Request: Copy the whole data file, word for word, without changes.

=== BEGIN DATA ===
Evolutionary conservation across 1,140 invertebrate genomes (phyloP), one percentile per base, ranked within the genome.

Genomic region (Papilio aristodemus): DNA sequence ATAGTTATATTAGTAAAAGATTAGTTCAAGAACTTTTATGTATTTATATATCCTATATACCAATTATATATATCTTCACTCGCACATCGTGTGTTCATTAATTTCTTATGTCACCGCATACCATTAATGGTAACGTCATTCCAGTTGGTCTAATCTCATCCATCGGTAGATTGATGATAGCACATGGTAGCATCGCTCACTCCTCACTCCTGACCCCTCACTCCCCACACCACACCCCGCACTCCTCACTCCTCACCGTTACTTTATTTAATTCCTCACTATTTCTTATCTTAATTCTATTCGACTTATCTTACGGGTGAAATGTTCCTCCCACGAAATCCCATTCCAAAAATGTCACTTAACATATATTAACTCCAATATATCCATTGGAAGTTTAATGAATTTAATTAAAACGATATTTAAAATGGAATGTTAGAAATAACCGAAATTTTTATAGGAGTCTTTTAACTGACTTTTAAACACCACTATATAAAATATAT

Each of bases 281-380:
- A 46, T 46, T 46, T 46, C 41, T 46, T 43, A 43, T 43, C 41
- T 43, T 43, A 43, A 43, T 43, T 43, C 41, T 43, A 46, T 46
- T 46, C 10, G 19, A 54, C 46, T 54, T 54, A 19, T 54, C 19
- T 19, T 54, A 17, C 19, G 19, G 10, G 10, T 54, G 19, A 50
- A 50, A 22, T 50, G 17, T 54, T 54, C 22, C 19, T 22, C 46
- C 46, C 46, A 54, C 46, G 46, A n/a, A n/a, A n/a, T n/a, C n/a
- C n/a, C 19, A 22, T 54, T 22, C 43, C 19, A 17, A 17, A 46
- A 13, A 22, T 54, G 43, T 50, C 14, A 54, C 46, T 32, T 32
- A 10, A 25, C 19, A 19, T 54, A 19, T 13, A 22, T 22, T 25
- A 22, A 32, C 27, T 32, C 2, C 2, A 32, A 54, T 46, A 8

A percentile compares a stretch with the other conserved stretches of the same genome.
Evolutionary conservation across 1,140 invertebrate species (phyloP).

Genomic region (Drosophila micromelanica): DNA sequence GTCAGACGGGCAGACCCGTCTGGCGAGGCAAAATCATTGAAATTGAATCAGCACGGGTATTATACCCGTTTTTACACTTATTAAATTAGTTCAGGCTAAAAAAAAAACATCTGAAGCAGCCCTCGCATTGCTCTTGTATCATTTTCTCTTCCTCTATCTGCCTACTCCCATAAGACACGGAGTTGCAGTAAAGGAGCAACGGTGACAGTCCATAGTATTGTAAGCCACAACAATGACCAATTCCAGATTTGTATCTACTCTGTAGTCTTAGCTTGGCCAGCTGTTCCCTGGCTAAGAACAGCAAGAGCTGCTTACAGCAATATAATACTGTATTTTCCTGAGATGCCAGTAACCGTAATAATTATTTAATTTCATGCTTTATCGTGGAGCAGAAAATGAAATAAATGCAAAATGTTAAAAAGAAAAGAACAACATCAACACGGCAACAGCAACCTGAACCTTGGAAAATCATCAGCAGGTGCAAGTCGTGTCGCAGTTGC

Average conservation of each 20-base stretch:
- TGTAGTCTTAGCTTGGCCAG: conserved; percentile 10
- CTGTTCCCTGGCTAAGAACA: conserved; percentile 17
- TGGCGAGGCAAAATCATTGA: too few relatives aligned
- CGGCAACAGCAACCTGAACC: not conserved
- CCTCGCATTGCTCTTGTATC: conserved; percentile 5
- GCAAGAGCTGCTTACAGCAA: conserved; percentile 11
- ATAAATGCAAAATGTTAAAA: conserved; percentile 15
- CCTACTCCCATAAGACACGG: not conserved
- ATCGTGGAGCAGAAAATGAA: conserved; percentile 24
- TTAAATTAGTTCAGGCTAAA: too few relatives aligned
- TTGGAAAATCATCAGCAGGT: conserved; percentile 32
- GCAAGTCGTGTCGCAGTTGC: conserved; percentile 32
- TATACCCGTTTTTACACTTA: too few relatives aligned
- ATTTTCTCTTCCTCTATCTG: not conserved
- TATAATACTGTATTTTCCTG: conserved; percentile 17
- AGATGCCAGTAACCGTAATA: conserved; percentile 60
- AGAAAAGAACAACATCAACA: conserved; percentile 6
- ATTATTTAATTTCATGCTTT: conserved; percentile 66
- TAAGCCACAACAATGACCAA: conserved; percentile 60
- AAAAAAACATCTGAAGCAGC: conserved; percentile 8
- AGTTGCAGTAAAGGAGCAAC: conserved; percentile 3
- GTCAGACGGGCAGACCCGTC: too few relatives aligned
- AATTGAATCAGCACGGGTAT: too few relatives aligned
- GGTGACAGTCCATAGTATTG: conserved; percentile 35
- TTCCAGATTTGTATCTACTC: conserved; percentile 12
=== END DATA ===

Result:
Evolutionary conservation across 1,140 invertebrate genomes (phyloP), one percentile per base, ranked within the genome.

Genomic region (Papilio aristodemus): DNA sequence ATAGTTATATTAGTAAAAGATTAGTTCAAGAACTTTTATGTATTTATATATCCTATATACCAATTATATATATCTTCACTCGCACATCGTGTGTTCATTAATTTCTTATGTCACCGCATACCATTAATGGTAACGTCATTCCAGTTGGTCTAATCTCATCCATCGGTAGATTGATGATAGCACATGGTAGCATCGCTCACTCCTCACTCCTGACCCCTCACTCCCCACACCACACCCCGCACTCCTCACTCCTCACCGTTACTTTATTTAATTCCTCACTATTTCTTATCTTAATTCTATTCGACTTATCTTACGGGTGAAATGTTCCTCCCACGAAATCCCATTCCAAAAATGTCACTTAACATATATTAACTCCAATATATCCATTGGAAGTTTAATGAATTTAATTAAAACGATATTTAAAATGGAATGTTAGAAATAACCGAAATTTTTATAGGAGTCTTTTAACTGACTTTTAAACACCACTATATAAAATATAT

Each of bases 281-380:
- A 46, T 46, T 46, T 46, C 41, T 46, T 43, A 43, T 43, C 41
- T 43, T 43, A 43, A 43, T 43, T 43, C 41, T 43, A 46, T 46
- T 46, C 10, G 19, A 54, C 46, T 54, T 54, A 19, T 54, C 19
- T 19, T 54, A 17, C 19, G 19, G 10, G 10, T 54, G 19, A 50
- A 50, A 22, T 50, G 17, T 54, T 54, C 22, C 19, T 22, C 46
- C 46, C 46, A 54, C 46, G 46, A n/a, A n/a, A n/a, T n/a, C n/a
- C n/a, C 19, A 22, T 54, T 22, C 43, C 19, A 17, A 17, A 46
- A 13, A 22, T 54, G 43, T 50, C 14, A 54, C 46, T 32, T 32
- A 10, A 25, C 19, A 19, T 54, A 19, T 13, A 22, T 22, T 25
- A 22, A 32, C 27, T 32, C 2, C 2, A 32, A 54, T 46, A 8

A percentile compares a stretch with the other conserved stretches of the same genome.
Evolutionary conservation across 1,140 invertebrate species (phyloP).

Genomic region (Drosophila micromelanica): DNA sequence GTCAGACGGGCAGACCCGTCTGGCGAGGCAAAATCATTGAAATTGAATCAGCACGGGTATTATACCCGTTTTTACACTTATTAAATTAGTTCAGGCTAAAAAAAAAACATCTGAAGCAGCCCTCGCATTGCTCTTGTATCATTTTCTCTTCCTCTATCTGCCTACTCCCATAAGACACGGAGTTGCAGTAAAGGAGCAACGGTGACAGTCCATAGTATTGTAAGCCACAACAATGACCAATTCCAGATTTGTATCTACTCTGTAGTCTTAGCTTGGCCAGCTGTTCCCTGGCTAAGAACAGCAAGAGCTGCTTACAGCAATATAATACTGTATTTTCCTGAGATGCCAGTAACCGTAATAATTATTTAATTTCATGCTTTATCGTGGAGCAGAAAATGAAATAAATGCAAAATGTTAAAAAGAAAAGAACAACATCAACACGGCAACAGCAACCTGAACCTTGGAAAATCATCAGCAGGTGCAAGTCGTGTCGCAGTTGC

Average conservation of each 20-base stretch:
- TGTAGTCTTAGCTTGGCCAG: conserved; percentile 10
- CTGTTCCCTGGCTAAGAACA: conserved; percentile 17
- TGGCGAGGCAAAATCATTGA: too few relatives aligned
- CGGCAACAGCAACCTGAACC: not conserved
- CCTCGCATTGCTCTTGTATC: conserved; percentile 5
- GCAAGAGCTGCTTACAGCAA: conserved; percentile 11
- ATAAATGCAAAATGTTAAAA: conserved; percentile 15
- CCTACTCCCATAAGACACGG: not conserved
- ATCGTGGAGCAGAAAATGAA: conserved; percentile 24
- TTAAATTAGTTCAGGCTAAA: too few relatives aligned
- TTGGAAAATCATCAGCAGGT: conserved; percentile 32
- GCAAGTCGTGTCGCAGTTGC: conserved; percentile 32
- TATACCCGTTTTTACACTTA: too few relatives aligned
- ATTTTCTCTTCCTCTATCTG: not conserved
- TATAATACTGTATTTTCCTG: conserved; percentile 17
- AGATGCCAGTAACCGTAATA: conserved; percentile 60
- AGAAAAGAACAACATCAACA: conserved; percentile 6
- ATTATTTAATTTCATGCTTT: conserved; percentile 66
- TAAGCCACAACAATGACCAA: conserved; percentile 60
- AAAAAAACATCTGAAGCAGC: conserved; percentile 8
- AGTTGCAGTAAAGGAGCAAC: conserved; percentile 3
- GTCAGACGGGCAGACCCGTC: too few relatives aligned
- AATTGAATCAGCACGGGTAT: too few relatives aligned
- GGTGACAGTCCATAGTATTG: conserved; percentile 35
- TTCCAGATTTGTATCTACTC: conserved; percentile 12